At 11:25 on the morning of Saturday, November 7, 2020, the bellwether Associated Press called the 2020 Presidential election for Joe Biden, after determining that he had won Pennsylvania. But already the contention that Donald Trump had been denied re-election due to massive voter fraud had emerged. This false narrative, which has become aptly characterized as the Big Lie, had been preordained by Trump’s insistence prior to the election that the only way he could possibly lose would be due to fraud. And once his loss appeared imminent, he and some of his supporters initiated what became a relentless effort over the past twelve months to fan the flames of this insidious allegation.

In recent history, the use of a “big lie” as a propaganda technique is associated with dictatorial regimes—such as the former Soviet Union in the past, and Russia, China, and North Korea today—which make use of their government-controlled media and other means to project false narratives on a repetitive basis. But now, Donald Trump and his surrogates have introduced this phenomenon into our democratic system, and it has already wreaked havoc: stimulating the January 6 attack on our Capitol; forming the basis for enactment of the multitude of state laws making voting more difficult or increasing state legislative control of elections; and generally undermining public faith in our electoral system.

Yet, as reflected in the following overview, despite massive and well-funded efforts during the past year, Donald Trump and his supporters have utterly failed to produce evidence of the fraud that they so loudly continue to proclaim.

The Presidential Election Vote Count and the Big Lie

Once the votes had been counted in November, 2020, election officials in every state engaged in vote verification processes called for under their state laws. This included the six “swing states” where the Biden margin of victory was close—Arizona, Georgia, Michigan, Nevada, Pennsylvania, and Wisconsin. While numerous claims were made by Trump supporters that major fraud and other irregularities had occurred in these states, in no instance did these state election officials conclude through their reviews that such events had in fact taken place.

At the same time, Donald Trump began a process of personally contacting Republican election officials and legislative leaders in these swing states, invoking his Big Lie as a means of trying to persuade them to alter the election results in his favor. The most publicized instance was his recorded telephone call urging the secretary of state of Georgia to find an additional 11,780 Trump votes, the number he needed to prevail in that state—an action that is being investigated on a criminal basis. But a profusion of other such interventions have also come to light, including, for example, outreach to the governors of Arizona and Georgia as well as other election officials in those states, hosting of Michigan legislative officials at the White House to persuade them to select his electors notwithstanding Joe Biden’s winning the popular vote in their state, and even seeking to have his acting attorney general invoke the Big Lie in order to support state legislatures taking over the process of selecting their electors.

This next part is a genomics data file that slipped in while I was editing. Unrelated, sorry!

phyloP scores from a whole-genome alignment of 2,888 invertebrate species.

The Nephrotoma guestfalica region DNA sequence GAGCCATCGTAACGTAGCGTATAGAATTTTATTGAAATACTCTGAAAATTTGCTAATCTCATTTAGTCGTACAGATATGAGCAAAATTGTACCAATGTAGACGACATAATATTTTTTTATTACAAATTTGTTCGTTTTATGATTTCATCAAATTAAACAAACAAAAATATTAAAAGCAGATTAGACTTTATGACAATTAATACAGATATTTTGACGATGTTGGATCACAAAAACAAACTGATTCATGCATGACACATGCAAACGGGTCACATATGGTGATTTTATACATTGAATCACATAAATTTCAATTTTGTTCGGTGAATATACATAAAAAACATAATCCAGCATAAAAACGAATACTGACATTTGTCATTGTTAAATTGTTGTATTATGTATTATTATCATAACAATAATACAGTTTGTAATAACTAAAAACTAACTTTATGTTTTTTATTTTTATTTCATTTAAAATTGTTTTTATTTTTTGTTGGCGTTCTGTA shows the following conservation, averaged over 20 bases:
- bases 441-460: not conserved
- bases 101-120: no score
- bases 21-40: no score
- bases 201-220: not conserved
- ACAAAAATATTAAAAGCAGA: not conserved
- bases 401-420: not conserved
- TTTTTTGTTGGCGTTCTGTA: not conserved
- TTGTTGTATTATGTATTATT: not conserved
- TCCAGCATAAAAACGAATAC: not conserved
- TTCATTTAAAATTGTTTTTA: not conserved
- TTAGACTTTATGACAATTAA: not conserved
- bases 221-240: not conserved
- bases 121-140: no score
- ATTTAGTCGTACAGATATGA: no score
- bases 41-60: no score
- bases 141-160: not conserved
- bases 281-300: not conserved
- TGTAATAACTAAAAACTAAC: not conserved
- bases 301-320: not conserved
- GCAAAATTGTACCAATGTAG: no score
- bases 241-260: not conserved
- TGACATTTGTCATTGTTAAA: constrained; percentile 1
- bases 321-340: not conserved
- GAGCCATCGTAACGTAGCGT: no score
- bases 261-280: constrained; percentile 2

Fortunately, these and other such efforts on Trump’s part, and on the part of his surrogates, were unsuccessful. The officials that were contacted, all Republicans, refused to give credence to the Big Lie and acquitted their responsibilities in good faith.

The Big Lie Litigation

Almost immediately after the election, the Trump legal team also swung into action under the aegis of Donald Trump’s personal lawyer, Rudolph Giuliani. A particular focus was the use of allegations of widespread fraud to try to secure judicial intervention to overturn the election results in the swing states. Some sixty lawsuits were filed. And the complete weakness of the Big Lie is reflected in the fact that in not a single case were the plaintiffs able to convince a court that meaningful fraud had occurred. Even judges who had been nominated to the bench by Donald Trump were highly critical of the paucity of the evidence presented.

While some of these cases were dismissed on procedural grounds, in others the courts reviewed the evidence presented and found it to be clearly lacking. For example, in a case in Arizona (Bowyer v. Ducey), the court reviewed the allegations of fraud and held, among other things, that such allegations need to be supported by clear and conclusive facts but were “sorely wanting of relevant and reliable evidence.” The court added that “allegations that find favor in the public sphere of gossip and innuendo cannot be a substitute for earnest pleadings and procedure in federal court.”

In sum, the results of this litigation effort by the Trump legal team are truly remarkable, in that countless judges of varying judicial philosophies united to reject the very premise of Donald Trump’s Big Lie contention that he won the election.